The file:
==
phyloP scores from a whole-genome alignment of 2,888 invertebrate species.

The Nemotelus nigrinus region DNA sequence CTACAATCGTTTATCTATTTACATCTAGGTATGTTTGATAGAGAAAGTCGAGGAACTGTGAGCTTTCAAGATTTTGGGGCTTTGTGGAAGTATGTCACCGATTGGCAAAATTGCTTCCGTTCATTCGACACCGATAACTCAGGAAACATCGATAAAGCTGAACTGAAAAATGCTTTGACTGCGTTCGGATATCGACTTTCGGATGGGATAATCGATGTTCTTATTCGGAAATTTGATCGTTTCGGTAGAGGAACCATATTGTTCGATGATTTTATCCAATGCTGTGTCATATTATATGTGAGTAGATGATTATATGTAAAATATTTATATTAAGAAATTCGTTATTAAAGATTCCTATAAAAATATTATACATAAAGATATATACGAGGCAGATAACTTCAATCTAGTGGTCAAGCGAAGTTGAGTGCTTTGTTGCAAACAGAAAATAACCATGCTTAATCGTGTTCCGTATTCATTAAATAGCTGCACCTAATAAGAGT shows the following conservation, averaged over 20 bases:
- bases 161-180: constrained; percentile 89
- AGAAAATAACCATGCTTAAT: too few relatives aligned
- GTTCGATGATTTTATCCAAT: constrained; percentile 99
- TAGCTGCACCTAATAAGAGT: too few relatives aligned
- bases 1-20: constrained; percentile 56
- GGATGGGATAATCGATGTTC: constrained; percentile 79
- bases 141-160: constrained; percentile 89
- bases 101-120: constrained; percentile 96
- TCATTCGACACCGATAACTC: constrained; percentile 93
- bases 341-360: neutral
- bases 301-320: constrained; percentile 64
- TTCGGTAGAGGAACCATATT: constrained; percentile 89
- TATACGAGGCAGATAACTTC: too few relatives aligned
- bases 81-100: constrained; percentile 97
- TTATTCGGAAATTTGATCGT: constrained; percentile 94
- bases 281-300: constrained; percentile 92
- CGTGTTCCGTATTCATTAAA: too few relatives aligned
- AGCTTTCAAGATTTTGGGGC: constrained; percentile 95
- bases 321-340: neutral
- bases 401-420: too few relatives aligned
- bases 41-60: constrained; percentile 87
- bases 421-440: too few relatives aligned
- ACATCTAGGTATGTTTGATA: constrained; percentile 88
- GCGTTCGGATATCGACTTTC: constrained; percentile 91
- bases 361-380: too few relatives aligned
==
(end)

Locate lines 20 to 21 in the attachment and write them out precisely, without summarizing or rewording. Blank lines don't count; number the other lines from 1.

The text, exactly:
- AGCTTTCAAGATTTTGGGGC: constrained; percentile 95
- bases 321-340: neutral